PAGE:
Apple has been a courtroom champion lately, winning the majority of patent battles, but the tables have turned in China, though not for any patent infringements. Instead, Apple has been found guilty of copyright infringement after being accused of illegally publishing material by popular Chinese writers.
The Beijing Second Intermediate Court has found Apple liable for selling unlicensed work by eight local writers. The court has ordered Apple to stop publishing the material and to pay 1.03 million yuan (165,908 USD) in compensation. Among the authors whose work was illegally published are Murong Xuecun, Li Chengpeng and He Ma.
The writings involved in the case were published within an application on the iTunes store. Apple was found guilty because it failed to check the content designed by the app developers, who might have included the writings illegally.
This could be bad news for app developers as stores like iTunes and Google’s Play Store will likely impose stricter restrictions on incoming apps. Apple’s guilty verdict will definitely make the company more cautious when accepting new apps; however, now’s the time to ask whether or not a company like Apple should be responsible for the actions of developers who break the law in this regard.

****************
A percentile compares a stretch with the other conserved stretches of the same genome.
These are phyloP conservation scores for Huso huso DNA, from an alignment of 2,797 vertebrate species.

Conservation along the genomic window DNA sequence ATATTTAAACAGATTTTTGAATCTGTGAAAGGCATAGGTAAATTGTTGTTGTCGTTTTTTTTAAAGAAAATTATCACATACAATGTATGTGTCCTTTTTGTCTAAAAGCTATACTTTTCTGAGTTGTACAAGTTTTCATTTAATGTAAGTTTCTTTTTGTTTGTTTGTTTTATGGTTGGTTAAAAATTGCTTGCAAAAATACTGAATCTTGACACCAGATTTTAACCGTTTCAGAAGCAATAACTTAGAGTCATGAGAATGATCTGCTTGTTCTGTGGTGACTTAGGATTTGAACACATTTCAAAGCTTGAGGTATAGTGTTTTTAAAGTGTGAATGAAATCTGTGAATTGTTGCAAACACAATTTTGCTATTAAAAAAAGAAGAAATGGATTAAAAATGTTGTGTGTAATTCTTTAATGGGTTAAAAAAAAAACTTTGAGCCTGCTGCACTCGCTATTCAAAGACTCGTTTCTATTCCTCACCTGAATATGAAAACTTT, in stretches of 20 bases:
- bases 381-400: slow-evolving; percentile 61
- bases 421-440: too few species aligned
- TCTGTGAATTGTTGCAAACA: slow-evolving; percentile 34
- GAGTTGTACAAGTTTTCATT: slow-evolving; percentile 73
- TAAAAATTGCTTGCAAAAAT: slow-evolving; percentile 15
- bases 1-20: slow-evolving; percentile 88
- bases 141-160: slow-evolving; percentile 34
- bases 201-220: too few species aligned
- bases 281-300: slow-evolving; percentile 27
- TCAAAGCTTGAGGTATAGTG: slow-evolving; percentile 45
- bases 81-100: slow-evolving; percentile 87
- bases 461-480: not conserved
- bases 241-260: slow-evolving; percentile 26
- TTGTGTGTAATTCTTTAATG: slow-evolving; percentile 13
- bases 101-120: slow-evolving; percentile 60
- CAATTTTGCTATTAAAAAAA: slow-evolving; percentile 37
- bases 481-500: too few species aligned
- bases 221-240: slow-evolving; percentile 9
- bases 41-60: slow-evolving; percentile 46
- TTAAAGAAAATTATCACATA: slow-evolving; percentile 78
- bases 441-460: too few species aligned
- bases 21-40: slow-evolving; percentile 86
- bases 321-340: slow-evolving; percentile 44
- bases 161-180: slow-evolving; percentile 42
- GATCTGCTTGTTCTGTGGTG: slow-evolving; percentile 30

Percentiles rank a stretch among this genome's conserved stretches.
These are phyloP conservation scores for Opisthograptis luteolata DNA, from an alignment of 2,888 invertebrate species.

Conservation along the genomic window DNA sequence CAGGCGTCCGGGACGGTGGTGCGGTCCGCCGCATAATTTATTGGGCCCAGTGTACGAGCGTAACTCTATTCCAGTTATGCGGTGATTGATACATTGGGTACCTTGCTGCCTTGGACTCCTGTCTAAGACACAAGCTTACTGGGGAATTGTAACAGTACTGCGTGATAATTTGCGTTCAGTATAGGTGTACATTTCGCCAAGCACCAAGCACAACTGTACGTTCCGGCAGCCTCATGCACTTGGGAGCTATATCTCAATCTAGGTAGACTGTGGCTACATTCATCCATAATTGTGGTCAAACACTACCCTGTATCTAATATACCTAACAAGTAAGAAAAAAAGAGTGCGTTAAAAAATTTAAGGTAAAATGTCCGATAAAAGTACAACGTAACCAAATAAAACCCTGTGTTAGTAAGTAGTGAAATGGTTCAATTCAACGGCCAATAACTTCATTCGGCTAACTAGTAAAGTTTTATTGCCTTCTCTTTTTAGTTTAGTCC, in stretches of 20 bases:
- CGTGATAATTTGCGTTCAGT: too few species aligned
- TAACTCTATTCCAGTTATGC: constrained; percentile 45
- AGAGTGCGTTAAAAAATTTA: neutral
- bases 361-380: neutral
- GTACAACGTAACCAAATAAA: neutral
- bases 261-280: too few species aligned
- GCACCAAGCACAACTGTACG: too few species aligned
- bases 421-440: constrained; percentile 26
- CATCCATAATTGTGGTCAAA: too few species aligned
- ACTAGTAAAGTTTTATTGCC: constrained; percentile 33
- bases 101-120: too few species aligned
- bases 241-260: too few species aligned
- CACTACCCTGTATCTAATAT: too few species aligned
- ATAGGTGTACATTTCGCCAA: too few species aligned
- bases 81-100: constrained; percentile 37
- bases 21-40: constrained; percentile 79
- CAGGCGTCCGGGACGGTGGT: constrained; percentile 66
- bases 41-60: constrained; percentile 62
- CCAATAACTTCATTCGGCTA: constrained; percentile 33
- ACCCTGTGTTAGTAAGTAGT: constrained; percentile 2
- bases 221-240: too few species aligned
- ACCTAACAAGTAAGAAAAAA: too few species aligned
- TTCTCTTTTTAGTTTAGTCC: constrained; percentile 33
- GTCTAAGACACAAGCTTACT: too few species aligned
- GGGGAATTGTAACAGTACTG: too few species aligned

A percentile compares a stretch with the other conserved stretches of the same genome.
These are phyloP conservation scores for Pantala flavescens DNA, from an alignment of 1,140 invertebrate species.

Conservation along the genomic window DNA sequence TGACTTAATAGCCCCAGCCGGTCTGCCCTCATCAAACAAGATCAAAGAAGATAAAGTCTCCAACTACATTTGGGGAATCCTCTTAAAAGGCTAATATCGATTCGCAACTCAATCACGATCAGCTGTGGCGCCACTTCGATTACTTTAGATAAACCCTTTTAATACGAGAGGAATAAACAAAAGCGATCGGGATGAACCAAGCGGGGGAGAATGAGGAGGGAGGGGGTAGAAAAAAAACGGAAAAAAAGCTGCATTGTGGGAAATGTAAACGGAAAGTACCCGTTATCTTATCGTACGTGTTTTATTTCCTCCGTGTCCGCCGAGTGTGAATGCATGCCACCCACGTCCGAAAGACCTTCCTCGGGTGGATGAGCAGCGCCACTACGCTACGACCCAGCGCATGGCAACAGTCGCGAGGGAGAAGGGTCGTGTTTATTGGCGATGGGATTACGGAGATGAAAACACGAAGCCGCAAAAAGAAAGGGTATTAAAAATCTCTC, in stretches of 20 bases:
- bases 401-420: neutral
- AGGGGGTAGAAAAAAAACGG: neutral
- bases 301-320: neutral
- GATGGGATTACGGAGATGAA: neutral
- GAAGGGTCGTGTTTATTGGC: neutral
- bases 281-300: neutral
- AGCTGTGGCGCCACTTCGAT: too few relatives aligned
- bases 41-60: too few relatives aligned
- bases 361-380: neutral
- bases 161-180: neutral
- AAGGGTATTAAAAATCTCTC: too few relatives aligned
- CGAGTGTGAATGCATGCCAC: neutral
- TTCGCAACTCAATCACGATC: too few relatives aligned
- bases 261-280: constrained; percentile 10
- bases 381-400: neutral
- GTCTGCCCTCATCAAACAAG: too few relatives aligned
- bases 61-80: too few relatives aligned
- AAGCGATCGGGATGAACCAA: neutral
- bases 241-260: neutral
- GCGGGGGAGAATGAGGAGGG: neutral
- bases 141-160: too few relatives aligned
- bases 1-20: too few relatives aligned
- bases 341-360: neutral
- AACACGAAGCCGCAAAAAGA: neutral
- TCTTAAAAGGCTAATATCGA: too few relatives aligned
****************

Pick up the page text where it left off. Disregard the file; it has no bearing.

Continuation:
Should Apple have to pay reparations and fines because a developer managed to sneak copyrighted content by their reviewers? More importantly, shouldn’t copyright holders be suing developers and app owners for the copyright infringement?
We’re probably going to find out soon enough…
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